For affirmance -- Chief Justice Weintraub, and Justices Burling, Jacobs, Francis, Proctor, Hall and Schettino. For reversal -- None. The opinion of the court was delivered by Schettino, J.
Appeal is from a Superior Court, Law Division, judgment in favor of defendants upholding the constitutionality of L. 1947, c. 367 (hereafter referred to as N.J.S.A. 43:10-18.26) and dismissing plaintiff's complaint. The case was decided on the pretrial order, exhibits and stipulated facts. The trial court's opinion is reported in 51 N.J. Super. 363 (Law Div. 1958). Plaintiff appealed to the Appellate Division and we certified under R.R. 1:10-1(a).
In 1923 plaintiff was appointed a court attendant in the office of the Sheriff of Essex County. From that date he
has been in the classified service under Civil Service, a member of a certain pension fund until 1943 at which time he became a member in good standing of the pension system under L. 1943, c. 160, as amended (N.J.S.A. 43:10-18.1 et seq.), the pension fund statute, and continued to be up to the date his services were terminated on January 9, 1958.
N.J.S.A. 43:10-18.26 is a supplement to the pension fund statute. It encompasses "pensionable" court attendants, guards, keepers and others caring for prisoners. It provides for the retirement at age 65 of employees of certain counties and also provides for the employees' continuance in their positions after that age. This statutory provision, affecting this plaintiff and the defendant county, provides in part:
"The board of chosen freeholders * * * may retire any court attendant in the office of the sheriff, * * * who shall have served as such for a period of twenty years, and shall have reached the age of sixty-five years, and who, at that time, is a member of the employees' retirement system * * *; provided, however, subject to the approval of the board of chosen freeholders, that any such person may be continued in his * * * county employment after reaching the age of sixty-five, if the sheriff * * * shall file a certificate with the board of chosen freeholders and the pension commission of the county, certifying that such person is in good physical and mental condition and able to fully perform his * * * duties, in which event such employee shall be permitted to remain in employment for a period not exceeding one year from the date of the certificate. Such certificates may, in the discretion of the sheriff * * *, be renewed annually until after such person shall have reached the age of seventy." (Emphasis supplied.)
On November 9, 1957 plaintiff became 65 years of age. The sheriff did not file the necessary certificate. The sheriff's notice of termination dated December 4, 1957 stated that plaintiff was being retired in view of his lengthy leaves of absence due to illness in the previous two years. On March 15, 1958, after this suit was started, the board of chosen freeholders by resolution terminated plaintiff's services nunc pro tunc as of January 9, 1958.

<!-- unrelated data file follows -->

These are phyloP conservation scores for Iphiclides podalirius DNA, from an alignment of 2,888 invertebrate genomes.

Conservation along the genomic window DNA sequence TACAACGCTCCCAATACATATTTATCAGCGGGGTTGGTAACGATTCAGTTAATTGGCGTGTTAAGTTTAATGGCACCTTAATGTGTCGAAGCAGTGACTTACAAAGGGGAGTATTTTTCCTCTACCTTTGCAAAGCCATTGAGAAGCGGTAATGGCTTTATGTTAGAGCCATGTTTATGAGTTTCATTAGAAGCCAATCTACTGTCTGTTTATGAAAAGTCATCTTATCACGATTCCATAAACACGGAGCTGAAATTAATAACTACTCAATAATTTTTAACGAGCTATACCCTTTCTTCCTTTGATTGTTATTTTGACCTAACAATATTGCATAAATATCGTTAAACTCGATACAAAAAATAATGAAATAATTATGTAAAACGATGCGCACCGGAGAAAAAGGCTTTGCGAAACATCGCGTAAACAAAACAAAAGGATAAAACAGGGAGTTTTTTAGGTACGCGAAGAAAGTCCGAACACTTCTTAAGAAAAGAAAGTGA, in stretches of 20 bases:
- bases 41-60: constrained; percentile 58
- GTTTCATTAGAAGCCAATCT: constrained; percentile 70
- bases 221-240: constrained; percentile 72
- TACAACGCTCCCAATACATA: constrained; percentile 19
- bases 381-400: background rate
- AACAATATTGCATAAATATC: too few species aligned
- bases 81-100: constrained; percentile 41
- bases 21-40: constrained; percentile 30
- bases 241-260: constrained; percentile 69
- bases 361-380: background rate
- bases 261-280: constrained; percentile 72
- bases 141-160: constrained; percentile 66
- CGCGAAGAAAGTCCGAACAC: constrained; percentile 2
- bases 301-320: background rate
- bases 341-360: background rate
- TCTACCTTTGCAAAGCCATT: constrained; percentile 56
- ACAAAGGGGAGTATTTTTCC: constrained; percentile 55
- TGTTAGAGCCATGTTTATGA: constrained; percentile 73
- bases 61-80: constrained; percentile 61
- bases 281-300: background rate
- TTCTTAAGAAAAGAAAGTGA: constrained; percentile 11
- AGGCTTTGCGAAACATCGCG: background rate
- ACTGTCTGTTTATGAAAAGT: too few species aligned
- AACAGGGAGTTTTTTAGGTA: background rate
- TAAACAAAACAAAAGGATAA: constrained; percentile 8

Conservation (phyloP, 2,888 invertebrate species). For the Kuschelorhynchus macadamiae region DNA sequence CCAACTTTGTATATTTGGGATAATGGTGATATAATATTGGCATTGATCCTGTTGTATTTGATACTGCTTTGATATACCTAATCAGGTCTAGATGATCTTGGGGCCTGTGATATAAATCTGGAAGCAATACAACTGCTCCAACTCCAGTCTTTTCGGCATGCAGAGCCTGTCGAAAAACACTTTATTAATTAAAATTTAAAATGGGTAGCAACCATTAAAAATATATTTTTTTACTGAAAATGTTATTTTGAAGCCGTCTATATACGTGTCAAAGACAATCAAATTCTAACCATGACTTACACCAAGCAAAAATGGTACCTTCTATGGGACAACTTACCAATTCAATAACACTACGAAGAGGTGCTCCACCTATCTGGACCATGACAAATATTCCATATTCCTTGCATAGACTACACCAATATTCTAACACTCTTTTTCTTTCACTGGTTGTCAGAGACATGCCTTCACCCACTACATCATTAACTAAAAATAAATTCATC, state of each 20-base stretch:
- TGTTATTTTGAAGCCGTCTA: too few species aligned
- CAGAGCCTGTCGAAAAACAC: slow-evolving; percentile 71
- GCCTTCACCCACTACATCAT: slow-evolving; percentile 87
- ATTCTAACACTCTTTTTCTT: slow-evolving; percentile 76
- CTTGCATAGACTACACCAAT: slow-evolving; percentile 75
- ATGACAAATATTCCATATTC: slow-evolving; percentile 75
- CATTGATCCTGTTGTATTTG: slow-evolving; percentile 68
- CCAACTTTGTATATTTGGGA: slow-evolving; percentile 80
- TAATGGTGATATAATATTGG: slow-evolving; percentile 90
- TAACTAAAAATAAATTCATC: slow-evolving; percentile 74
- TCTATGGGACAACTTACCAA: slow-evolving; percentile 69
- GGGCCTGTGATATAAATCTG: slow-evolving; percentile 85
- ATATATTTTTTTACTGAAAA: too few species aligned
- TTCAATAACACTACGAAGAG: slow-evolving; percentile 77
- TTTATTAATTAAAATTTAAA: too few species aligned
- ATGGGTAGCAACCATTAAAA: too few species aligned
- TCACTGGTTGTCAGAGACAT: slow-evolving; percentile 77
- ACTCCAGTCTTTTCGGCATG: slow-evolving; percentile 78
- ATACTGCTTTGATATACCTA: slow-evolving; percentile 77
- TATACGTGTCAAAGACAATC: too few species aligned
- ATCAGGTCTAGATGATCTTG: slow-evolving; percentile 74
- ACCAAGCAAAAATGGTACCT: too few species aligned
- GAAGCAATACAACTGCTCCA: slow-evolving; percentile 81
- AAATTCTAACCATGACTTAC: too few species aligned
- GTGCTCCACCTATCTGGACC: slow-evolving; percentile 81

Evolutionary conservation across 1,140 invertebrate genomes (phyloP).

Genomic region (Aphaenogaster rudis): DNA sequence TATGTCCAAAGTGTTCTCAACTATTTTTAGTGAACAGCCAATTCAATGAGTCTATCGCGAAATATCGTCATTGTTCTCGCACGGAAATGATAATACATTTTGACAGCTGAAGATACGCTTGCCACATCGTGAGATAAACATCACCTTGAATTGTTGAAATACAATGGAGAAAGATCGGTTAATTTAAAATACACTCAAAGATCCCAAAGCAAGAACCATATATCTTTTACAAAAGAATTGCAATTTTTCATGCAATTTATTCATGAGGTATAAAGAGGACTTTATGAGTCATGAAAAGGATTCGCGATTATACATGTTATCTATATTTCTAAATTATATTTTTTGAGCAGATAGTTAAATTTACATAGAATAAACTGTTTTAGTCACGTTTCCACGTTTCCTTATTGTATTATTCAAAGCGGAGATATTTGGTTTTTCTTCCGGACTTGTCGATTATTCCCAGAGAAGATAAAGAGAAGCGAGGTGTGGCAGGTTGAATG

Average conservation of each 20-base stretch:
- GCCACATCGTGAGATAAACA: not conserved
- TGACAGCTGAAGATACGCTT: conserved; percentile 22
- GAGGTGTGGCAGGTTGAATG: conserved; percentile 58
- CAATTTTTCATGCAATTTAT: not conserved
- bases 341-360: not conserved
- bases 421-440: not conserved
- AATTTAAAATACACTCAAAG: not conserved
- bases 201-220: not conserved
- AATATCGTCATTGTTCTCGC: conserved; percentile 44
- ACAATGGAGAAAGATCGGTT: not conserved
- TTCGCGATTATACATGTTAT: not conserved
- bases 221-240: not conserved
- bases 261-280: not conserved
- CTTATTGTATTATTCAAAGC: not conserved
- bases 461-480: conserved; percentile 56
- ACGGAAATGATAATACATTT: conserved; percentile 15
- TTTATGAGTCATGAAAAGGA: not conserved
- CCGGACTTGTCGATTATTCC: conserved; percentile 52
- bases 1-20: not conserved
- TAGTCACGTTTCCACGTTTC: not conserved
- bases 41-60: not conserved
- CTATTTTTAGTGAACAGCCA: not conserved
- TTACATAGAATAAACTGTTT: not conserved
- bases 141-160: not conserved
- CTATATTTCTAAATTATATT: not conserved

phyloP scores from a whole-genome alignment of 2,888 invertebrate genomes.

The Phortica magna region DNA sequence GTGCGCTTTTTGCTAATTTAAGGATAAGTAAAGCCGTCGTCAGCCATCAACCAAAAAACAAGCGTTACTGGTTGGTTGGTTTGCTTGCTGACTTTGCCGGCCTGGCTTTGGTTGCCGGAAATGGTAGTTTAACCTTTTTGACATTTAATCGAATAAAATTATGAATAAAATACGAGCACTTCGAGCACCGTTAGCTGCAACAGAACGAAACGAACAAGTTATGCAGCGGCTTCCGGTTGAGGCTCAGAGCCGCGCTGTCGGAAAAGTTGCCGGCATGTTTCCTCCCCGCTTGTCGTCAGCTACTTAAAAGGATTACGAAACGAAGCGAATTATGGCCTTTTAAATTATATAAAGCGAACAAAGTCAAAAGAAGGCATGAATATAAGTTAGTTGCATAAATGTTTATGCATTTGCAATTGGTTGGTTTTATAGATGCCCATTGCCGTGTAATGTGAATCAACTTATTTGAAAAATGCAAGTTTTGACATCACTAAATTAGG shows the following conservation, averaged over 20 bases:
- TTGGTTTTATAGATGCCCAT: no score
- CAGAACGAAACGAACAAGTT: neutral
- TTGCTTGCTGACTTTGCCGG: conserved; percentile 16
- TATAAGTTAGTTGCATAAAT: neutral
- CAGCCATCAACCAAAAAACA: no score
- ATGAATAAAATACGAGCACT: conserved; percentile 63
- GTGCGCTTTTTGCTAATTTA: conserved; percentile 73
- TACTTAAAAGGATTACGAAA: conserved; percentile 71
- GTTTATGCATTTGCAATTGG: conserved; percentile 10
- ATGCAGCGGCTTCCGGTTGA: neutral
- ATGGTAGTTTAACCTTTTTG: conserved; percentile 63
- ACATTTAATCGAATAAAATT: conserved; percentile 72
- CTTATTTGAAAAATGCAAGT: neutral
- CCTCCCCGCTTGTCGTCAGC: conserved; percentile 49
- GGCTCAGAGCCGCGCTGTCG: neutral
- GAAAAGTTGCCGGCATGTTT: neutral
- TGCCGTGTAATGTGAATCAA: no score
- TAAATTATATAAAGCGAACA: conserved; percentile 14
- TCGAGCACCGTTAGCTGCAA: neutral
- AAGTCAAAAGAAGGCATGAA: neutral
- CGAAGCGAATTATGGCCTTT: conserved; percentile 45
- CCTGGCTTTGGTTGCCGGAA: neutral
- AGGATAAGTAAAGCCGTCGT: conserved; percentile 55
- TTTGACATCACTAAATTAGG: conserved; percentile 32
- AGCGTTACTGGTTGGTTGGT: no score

Plaintiff argues that the statute violated Art. IV, § VII, pars. 7, 8, and subsections 5 and 13 of paragraph 9 of the
New Jersey Constitution of 1947 in that it constitutes "special" legislation as it applies only to those court attendants and custodial employees who are members of the Employees' Retirement System. It was stipulated that 87 court attendants are members of that system and three are not, and that of all the permanent custodial employees, including court attendants, 232 are members of the system and 12 are not. Plaintiff also argues that the statute is violative of due process and denies equal protection of the laws because it vests in the board of chosen freeholders and the sheriff an absolute discretion to retire or not to retire an employee; that it creates a division within a class where no realistic division exists, and that it sets up no norm or standard by which a determination could properly be made whether an employee shall or shall not be continued in service after age 65.
Defendants argue that the emphasized word "may" in the statute should be read as "shall" in order to effectuate the intention of the Legislature to compel the retirement of the designated county employees at age 65.
The trial court held that this legislative classification of "court attendant" was reasonable and that the fact that only court attendants who are members of the retirement system were encompassed did not render the statute unconstitutional. It further held that the statute, in permitting the sheriff and board of freeholders to continue a court attendant in service from year to year after 65 and through 70, did set forth sufficient standards, namely, "good physical and mental condition and ability to fully perform the duties of his employment." (51 N.J. Super. at page 367).
Subsequent to the filing of the appeal plaintiff wrote to the Pension Fund Commission of the Employees' Retirement System of Essex County, requested a pension ...